Why does rain drop and snow fall?
Your question might relate to the precipitation factors — how each form of moisture forms before dropping to earth — or it might refer to the difference in the effect of gravity on each form when it falls.
My understanding of the procedure of precipitation would indicate that the temperature of the air and related matters determine whether the moisture is frozen or not. As air currents move, temperature variations determine when and how, and to what extent, H2O gas collects and cools into a more solid form.
Freezing takes place is two formats, freezing rain (or sleet) and snow. Factors involved in the form that particular moisture will take has to do with the relationship of cool air masses to warm air masses, the atmospheric height of the moisture when it collects and cools, the speed of cooling and other technical factors that can be found in meteorological sources.
Concerning how the precipiatation falls, the shape as well as the weight of the individual pieces of cooled moisture as they precipitate determines how the individual particles of water, frozen or freezing water or snow fall.
The shape of individual bits of water are commonly called "drops." The verbal effect of drops falling is "dropping." But we don't actually say that rain drops (meaning to fall out of the sky. We say rain falls. But the general meaning of "drop" as a noun is still associated with "drop" as a verb. But we usually use the verb "drop" for solid things. "Oops, I dropped my lunch." "He dropped that brick on his toe."
But in other settings, another form of the word depicts the perception of how a single drop falls. Thus when water falls from a faucet a drop at a time we say it "drips." This is a form of the same word.
Drips and Drops
Incidentally, these vowel changes in the root of Germanic words for different grammatical meaning (drop-drip) is called umlaut. Various umlaut forms of the same word can take on a separate life. Thus we have two English verbs from this same root: drop, drip. "I dropped my pen." "The water is dripping." Idiomatically we also say "The faucet is dripping," or "My nose is dripping."
The faucet drips drops. Drops of water drip. But flakes of snow never drip. But then, flakes of snow can drift.
The observed behaviour of rain as it falls fits the event referred to by the common verb "fall." Rather than rain drops "dropping," we actually say rain falls. Since the "drops" are discrete bits of falling water, we call them rain drops, but we still say the rain falls. "Raindrops keep falling on my head." We don't say raindrops are dropping on my head.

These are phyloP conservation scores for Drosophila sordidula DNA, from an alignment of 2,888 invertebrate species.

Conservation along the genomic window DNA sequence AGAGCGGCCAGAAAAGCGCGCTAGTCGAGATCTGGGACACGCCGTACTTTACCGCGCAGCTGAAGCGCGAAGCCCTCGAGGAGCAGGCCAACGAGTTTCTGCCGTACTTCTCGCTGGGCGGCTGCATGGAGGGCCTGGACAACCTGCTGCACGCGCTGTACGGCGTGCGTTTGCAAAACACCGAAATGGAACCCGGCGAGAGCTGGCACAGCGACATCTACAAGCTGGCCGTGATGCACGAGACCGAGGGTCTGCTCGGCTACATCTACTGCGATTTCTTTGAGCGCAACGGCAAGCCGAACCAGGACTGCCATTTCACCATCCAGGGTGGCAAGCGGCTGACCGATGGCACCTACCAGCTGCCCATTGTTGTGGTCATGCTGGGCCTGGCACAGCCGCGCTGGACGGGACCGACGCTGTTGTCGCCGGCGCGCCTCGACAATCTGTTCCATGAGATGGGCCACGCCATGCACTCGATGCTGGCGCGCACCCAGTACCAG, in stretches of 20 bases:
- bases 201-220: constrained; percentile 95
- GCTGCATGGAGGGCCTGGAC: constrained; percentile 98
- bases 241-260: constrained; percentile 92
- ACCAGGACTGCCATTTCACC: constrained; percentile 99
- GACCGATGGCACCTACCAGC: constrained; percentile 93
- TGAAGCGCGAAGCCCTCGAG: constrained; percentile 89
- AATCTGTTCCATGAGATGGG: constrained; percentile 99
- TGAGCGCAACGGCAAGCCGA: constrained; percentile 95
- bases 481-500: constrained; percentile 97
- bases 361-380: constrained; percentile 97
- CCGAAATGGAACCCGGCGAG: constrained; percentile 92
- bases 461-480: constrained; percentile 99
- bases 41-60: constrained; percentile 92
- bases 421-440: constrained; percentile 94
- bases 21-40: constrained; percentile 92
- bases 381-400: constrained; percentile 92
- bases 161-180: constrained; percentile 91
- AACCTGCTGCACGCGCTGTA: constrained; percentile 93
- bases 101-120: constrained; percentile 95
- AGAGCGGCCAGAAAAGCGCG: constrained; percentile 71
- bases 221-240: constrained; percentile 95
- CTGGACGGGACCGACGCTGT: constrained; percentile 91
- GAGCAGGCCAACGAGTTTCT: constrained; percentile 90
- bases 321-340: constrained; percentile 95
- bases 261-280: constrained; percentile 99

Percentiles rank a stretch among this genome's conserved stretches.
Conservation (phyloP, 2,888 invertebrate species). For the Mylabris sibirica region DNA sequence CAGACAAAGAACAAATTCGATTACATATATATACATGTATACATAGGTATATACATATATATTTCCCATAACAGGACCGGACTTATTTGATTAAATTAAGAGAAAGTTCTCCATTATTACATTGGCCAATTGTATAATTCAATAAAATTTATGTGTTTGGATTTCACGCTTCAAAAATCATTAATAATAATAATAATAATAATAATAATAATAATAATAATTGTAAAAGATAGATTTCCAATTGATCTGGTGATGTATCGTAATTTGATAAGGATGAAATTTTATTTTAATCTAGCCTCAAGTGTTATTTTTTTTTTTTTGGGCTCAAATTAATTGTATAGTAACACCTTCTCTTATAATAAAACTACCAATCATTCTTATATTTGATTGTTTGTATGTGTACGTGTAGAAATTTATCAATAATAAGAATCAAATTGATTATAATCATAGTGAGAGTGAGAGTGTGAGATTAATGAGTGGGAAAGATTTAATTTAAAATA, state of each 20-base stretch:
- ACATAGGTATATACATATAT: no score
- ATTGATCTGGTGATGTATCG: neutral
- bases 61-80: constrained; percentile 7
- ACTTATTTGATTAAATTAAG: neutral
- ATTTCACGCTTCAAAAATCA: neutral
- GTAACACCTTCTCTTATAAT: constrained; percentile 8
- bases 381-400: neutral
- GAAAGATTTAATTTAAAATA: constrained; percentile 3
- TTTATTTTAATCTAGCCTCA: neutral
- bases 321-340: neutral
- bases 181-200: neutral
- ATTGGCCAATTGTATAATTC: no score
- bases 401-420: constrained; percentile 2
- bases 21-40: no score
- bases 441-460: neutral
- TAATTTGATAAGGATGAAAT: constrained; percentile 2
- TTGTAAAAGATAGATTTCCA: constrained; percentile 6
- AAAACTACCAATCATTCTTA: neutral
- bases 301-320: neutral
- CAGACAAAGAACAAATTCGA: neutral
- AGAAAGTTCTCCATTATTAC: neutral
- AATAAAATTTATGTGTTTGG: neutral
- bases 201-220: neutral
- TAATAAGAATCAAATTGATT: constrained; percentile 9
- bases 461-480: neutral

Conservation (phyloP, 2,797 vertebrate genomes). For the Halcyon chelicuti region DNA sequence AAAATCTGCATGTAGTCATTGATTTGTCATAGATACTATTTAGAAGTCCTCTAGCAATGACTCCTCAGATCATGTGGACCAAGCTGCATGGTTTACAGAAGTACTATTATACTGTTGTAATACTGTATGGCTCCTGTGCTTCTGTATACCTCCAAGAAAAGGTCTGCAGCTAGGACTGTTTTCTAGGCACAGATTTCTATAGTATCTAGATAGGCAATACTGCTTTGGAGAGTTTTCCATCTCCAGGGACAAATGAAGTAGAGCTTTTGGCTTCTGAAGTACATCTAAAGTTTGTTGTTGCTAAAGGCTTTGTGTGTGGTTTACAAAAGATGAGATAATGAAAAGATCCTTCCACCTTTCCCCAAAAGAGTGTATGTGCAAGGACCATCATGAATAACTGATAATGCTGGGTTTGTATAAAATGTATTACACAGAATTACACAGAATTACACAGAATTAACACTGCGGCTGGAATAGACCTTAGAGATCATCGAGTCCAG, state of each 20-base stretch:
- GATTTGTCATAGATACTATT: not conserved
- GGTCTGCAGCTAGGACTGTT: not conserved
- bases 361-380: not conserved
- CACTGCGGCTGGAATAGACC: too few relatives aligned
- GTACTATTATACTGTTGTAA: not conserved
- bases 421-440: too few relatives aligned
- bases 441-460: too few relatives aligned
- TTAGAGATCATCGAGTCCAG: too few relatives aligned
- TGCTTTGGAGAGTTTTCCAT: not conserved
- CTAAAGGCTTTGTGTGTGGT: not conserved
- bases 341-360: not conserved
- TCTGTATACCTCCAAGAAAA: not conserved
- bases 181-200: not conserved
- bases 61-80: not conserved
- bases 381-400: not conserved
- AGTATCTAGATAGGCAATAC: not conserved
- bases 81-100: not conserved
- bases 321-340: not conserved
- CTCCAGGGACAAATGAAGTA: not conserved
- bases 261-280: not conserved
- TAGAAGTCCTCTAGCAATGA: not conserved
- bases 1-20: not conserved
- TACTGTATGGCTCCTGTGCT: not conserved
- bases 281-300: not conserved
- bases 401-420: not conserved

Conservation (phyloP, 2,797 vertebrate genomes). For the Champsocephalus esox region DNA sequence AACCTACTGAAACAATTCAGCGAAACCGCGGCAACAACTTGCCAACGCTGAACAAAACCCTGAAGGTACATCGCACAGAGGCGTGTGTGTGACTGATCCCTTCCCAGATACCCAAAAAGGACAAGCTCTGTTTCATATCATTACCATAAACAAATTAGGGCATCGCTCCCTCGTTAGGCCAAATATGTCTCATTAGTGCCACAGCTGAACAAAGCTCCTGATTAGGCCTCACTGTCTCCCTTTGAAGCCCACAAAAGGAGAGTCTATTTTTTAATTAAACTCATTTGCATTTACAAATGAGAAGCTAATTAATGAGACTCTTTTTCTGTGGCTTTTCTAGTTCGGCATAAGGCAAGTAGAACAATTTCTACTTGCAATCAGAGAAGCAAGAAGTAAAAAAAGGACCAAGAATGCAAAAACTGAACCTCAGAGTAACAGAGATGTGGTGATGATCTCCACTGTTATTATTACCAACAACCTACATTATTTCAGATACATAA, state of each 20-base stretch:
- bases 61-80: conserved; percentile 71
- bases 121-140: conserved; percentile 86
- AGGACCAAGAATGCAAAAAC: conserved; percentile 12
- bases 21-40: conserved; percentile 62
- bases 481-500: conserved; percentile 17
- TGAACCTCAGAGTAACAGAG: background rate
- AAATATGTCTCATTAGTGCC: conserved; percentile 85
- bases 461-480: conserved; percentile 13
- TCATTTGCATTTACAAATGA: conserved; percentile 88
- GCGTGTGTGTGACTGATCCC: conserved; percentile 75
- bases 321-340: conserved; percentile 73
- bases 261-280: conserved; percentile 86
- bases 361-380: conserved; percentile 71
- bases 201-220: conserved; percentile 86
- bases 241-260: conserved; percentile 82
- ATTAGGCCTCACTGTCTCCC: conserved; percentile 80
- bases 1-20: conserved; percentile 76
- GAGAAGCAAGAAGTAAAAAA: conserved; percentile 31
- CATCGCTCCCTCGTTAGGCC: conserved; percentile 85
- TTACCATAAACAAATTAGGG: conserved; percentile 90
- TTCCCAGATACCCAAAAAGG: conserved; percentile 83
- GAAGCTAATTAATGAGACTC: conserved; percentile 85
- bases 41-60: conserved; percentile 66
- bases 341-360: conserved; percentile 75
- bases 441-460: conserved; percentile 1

Wafting and Drafting
Likewise, I believe you'll hear the same usage for frozen bits like sleet or freezing rain (which is a mix of frozen and unfrozen bits of H2O). As the snow "falls" it is a fluffy, irregularly shaped particle. The noun "drop" applies only to liquids.
Thus the action pictured by "dropping" is not appropriate for snow. The infinitely variable shape is referred to as a flake, due to the generally flat shape and individuality of the particles. Like a "flake" of something sliced off the larger part, like a flake of soap.
The effect of gravity on this is similar to that of a feather, which is caught by the air and wafted to and fro. So while a raindrop is concentrated and answers the downward call of gavity to fall straight through the air, a snowflake enjoys its meandering, liesurely trip from the troposhere (or somewhere up there) to its final random resting place below.
Upon arrival, each snowflake just nestles in among its mates, while waiting the arrival of more falling flakes. The snow flake, likewise, is caught by drafts of air, and thus gravity acts differently than upon a solid compact bit of water or frozen water. Think of a snowflake as a wind surfer that gradually comes to ground to rest.
Rainfall and Snowfall
Note that we do speak of rainfall and snowfall. "The rain is falling slowly now." "Snow has started falling." We conceive of rain falling and snow falling as well. Thus the effective verbal meaning covering the movement of rain under the effect of gravity is also "falling." We speak of rain failing. I don't think I have ever heard anyone speak of rain "dropping."
We don't say rain drops from the sky, but it falls. Note also that in the same way we do not say snow flakes from the sky, but the snow also falls. Thus the nouns for the physical form of the water in these cases, is not the same word as for the verb used in the action.
Thus we can say that both rain and snow fall. But only the rain is composed of drops. The snow is composed of flakes. We have rain drops but snow flakes. The terminology is directly expressive of the physical difference between the types of H2O involved.
Usages and Understandings
But keep in mind that all these usages, while related and understandable, are not based on any universal rule set somewhere out there in the universe. Language usages, forms and pronunciation arise totally out the exchanges of the community using the language. These forms and usages change due to the creativity and expressiveness of the individuals of those communities in their speaking and writing.
The final arbiter of meaning is usage. Often we can explain usages and see how they developed. But we cannot explain all usages, and we cannot predict just what new extensions or changes will occur to produce new usages!
Through Thick and Thin: The Role and the Rule of Usage
Core of the topic originally written in answer to an email query 15 November 2007
Expanded for this article and posted 15 November 2007.
Reviseded 3 December 2007
Copyright © 2007 Orville Boyd Jenkins
Permission granted for free download and transmission for personal or educational use. Other rights reserved.